The MorYork Gallery: A Constantly Changing Exhibition Space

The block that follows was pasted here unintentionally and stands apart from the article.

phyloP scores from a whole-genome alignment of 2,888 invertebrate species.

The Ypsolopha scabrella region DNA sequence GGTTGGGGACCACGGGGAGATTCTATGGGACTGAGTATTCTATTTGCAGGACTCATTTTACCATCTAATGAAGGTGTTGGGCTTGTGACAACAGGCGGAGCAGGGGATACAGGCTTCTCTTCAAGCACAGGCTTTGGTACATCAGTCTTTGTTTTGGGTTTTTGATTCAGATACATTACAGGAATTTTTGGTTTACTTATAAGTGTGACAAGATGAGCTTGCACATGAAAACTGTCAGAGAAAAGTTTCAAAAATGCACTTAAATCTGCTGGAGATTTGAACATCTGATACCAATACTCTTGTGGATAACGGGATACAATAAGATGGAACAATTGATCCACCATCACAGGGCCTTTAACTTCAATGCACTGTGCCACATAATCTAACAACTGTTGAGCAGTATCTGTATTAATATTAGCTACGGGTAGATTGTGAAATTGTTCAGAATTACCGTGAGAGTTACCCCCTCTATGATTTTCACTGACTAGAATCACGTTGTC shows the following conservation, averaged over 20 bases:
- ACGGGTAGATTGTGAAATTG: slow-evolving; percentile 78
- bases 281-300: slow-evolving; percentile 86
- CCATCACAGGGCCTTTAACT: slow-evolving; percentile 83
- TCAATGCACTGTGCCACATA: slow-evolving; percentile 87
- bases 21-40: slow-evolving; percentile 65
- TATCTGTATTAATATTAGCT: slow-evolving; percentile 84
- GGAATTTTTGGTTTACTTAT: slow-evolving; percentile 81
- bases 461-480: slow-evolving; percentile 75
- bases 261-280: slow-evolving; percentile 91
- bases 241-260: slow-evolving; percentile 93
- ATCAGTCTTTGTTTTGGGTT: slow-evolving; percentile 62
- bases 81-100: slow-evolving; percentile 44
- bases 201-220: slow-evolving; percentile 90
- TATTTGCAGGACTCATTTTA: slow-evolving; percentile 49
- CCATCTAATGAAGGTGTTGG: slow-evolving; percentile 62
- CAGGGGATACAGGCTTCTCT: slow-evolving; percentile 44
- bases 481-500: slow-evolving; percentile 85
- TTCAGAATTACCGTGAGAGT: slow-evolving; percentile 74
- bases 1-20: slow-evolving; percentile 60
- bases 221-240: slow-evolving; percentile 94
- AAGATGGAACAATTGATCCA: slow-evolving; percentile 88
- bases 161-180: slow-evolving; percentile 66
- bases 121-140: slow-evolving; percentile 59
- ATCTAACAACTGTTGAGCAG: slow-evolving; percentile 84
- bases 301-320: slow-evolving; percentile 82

Stepping into the unusually cold air and onto the corner of Highland Park’s York Boulevard and Avenue 50, I have my orders: go look at the other art. It is the Northeast Los Angeles Art Walk, and my secretly-cosmopolitan Pomona companion is an intern at a gallery here. I’ve come along as her guest, but after an hour or so of alternating between eating Cheez-its and staring at the paintings on the wall, framed by backs and extended arms holding wine glasses, my friend kindly tells me that I should check out the other galleries open for the event. I head to a plain building across the street and enter a small, impromptu gallery made of humble plywood panels. Youngish girls chat around a table of Chuck Shaw and cheese, and I glimpse a couple in matching fur costumes and horns. This particular installation fails to hold my interest for very long, but the high ceilings and the flow of people in the corner tell me there’s more to see.And there certainly is. Entering the dimly lit warehouse, my heart starts to beat faster. What am I looking at? Where am I? To answer the first question simplistically, I am looking at a columned altar of wooden artists’ models, chandeliers made of buttons and a chaise longue made of pop-tops, at skeletons of creatures great and small, a totem of bird feathers, hanging strings of sea urchins and puzzle pieces, pyres of caged dolls, larger-than-life coiling worm shells formed with bottle caps. Dusty museum-like displays feature slide rulers and deity statues, giant Scrabble pieces, and a medical model of the heart, among other things.The expansive room is arranged into loose passage ways with nooks and crannies that allow viewers to focus on each individual treasure while still trying to comprehend the greater space. The experience is one of meditation on micro- and macroscopic beauty, in which the viewer is led to question, for example, where does this single marvelous ostrich egg, in a hanging basket of other ostrich eggs, fit into the whole piece? That many of the objects are of an industrial nature makes this question even more exciting, suggesting the art to be found in the everyday, indeed in the anti-art associated with a mechanized world. The use of trivial remnants of this world, i.e. bottle caps and pop-tops, to make both functional pieces of furniture as well as decorative sculpture of organic forms furthers the play of big and small, art and industrial, function and garbage, nature and man. In my fervor to understand where I am, I talk to fellow art-walkers shuffling about. Everyone not only seems to have been here before but also seems to recognize the owner, telling me that he is here somewhere, but none of them know his name. One woman points him out, a large white-haired fellow with a beard to be measured in inches, at the end of which dangles a large orange bead. When I approach him, he is polite but says little. I ask him what this place is and he answers, “This is the MorYork.” I ask him how the MorYork came into existence and he tells me that it won’t be the same next month and that “Part of the game is to see what’s changed.” I suppose asking how some place began is too complicated a question for quick chit-chat, and am left to speculate as the man walks away. The MorYork is equal parts gallery, masterpiece, natural history museum, flea market, and fairy tale, and the man I spoke with is Canadian artist Clare Graham. His website,, introduces him with the line “Artist. Collector. Shaman.” That Graham is an artist and a collector is clear, but when one thinks of a shaman as someone who communicates with other worlds and reports back, it is possible that Graham does more. He allows viewers to experience another world themselves by roaming about his gallery. In a society in which worlds are made to be distinct from one another and humans and nature are conceptually separated, the MorYork certainly does its part to blur the lines.The MorYork Gallery is open as part of the NELA Art Walk every second Saturday of the month from 7 – 10 p.m. 323 663 3426. 4959 York Blvd. Los Angeles.

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